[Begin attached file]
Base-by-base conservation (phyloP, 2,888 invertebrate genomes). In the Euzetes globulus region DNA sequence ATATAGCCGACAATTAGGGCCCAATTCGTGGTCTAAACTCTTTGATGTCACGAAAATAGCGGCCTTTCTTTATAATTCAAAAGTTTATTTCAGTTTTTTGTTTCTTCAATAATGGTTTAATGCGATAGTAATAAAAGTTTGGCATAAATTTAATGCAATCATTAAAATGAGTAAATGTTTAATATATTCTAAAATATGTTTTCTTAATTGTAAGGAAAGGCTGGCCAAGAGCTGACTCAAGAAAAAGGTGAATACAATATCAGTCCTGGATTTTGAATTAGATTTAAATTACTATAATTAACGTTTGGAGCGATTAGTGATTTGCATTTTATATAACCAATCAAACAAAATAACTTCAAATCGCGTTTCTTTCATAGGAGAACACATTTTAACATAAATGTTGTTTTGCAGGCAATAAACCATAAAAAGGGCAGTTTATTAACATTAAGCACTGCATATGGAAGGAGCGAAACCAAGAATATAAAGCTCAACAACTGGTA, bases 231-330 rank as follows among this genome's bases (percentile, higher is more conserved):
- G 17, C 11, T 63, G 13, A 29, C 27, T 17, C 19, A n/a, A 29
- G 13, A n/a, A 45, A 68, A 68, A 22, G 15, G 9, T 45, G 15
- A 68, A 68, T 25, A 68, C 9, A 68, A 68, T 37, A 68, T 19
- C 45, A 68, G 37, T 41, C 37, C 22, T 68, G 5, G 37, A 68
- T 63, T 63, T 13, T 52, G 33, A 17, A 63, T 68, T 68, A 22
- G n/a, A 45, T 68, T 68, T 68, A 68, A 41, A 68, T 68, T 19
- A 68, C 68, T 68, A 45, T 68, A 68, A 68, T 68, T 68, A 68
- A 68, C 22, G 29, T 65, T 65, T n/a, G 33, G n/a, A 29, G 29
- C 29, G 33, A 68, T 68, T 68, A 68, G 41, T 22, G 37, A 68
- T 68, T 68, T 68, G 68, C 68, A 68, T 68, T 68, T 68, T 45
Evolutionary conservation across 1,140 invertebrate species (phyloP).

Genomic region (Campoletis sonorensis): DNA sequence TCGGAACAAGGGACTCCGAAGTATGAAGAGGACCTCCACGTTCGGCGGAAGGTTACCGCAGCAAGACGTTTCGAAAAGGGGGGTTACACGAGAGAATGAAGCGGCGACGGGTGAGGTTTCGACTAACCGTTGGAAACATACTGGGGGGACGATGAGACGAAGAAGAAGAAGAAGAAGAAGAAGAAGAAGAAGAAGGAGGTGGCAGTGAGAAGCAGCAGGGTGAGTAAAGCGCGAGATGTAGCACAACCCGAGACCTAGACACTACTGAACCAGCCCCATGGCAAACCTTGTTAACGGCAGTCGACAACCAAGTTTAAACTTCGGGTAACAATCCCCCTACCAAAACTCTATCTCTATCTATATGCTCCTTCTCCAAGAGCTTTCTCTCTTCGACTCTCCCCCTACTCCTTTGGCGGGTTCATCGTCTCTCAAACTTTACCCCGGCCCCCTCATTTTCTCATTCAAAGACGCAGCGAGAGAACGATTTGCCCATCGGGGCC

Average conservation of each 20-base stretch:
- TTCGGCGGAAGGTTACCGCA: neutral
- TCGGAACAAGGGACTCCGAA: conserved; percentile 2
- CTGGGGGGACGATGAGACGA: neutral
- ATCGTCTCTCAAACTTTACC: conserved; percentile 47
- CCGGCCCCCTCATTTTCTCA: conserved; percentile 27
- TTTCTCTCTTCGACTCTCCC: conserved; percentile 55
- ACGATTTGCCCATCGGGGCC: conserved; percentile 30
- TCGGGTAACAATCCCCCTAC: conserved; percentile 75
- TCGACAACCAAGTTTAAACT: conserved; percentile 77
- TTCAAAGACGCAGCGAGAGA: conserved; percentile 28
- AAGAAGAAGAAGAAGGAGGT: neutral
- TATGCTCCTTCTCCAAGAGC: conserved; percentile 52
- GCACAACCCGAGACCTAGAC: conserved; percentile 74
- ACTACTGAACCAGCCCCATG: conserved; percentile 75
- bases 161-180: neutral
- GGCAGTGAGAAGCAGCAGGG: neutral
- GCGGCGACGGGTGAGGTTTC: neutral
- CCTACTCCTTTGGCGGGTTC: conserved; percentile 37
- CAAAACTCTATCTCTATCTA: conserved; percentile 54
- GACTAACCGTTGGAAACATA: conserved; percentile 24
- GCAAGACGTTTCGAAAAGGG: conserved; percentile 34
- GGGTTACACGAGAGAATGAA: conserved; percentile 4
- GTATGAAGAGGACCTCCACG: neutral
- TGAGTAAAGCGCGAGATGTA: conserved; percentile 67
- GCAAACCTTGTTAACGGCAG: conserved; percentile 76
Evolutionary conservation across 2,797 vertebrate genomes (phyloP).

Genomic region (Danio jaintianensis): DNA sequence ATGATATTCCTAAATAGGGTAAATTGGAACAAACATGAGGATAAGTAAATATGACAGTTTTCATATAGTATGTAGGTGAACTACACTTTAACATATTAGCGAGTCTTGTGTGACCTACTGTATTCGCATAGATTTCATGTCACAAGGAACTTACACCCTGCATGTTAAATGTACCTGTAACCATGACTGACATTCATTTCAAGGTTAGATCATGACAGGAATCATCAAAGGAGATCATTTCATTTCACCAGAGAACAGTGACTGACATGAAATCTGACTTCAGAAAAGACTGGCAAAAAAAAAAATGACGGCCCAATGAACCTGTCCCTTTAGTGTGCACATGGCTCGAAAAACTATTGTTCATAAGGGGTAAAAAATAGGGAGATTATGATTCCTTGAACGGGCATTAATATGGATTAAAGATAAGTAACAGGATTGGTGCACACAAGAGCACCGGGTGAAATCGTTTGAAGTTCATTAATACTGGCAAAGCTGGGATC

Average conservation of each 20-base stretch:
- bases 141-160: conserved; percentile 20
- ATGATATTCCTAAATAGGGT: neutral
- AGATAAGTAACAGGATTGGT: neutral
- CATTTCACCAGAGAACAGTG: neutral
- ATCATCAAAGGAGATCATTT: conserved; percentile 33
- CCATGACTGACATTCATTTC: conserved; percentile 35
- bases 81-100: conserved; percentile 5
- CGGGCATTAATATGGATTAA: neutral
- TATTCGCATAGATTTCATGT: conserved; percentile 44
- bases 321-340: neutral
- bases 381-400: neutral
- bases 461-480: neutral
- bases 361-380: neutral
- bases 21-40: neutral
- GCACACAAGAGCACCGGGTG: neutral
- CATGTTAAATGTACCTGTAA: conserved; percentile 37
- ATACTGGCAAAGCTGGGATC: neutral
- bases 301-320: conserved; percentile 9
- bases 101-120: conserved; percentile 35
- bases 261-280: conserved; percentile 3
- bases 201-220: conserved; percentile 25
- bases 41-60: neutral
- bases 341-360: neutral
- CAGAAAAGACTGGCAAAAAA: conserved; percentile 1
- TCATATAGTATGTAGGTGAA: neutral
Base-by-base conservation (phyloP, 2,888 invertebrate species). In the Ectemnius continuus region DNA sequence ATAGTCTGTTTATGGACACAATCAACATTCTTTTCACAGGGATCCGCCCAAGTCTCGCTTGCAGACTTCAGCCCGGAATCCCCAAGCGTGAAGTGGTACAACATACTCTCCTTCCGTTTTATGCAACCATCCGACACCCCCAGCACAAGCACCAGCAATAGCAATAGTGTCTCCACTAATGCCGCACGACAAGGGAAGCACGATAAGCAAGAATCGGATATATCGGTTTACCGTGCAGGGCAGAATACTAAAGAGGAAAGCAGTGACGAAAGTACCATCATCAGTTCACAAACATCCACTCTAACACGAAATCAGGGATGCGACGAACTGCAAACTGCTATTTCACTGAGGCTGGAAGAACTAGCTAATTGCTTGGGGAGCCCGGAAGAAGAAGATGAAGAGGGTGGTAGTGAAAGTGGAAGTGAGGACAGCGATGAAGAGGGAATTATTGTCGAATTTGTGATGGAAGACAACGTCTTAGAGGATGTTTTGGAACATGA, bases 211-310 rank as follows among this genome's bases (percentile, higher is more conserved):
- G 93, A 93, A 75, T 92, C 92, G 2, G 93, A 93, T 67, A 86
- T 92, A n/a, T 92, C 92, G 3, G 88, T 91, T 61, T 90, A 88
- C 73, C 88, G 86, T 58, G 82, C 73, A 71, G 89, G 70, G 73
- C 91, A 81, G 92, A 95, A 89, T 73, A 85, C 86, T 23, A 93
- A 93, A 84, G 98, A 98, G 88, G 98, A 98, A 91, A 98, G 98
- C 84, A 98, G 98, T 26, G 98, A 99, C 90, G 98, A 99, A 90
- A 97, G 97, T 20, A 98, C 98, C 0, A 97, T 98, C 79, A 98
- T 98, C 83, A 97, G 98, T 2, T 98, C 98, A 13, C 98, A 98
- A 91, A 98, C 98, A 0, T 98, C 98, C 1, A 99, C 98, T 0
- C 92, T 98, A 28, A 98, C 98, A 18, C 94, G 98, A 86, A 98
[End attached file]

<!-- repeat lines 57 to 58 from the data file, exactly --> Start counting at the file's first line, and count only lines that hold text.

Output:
- GCACACAAGAGCACCGGGTG: neutral
- CATGTTAAATGTACCTGTAA: conserved; percentile 37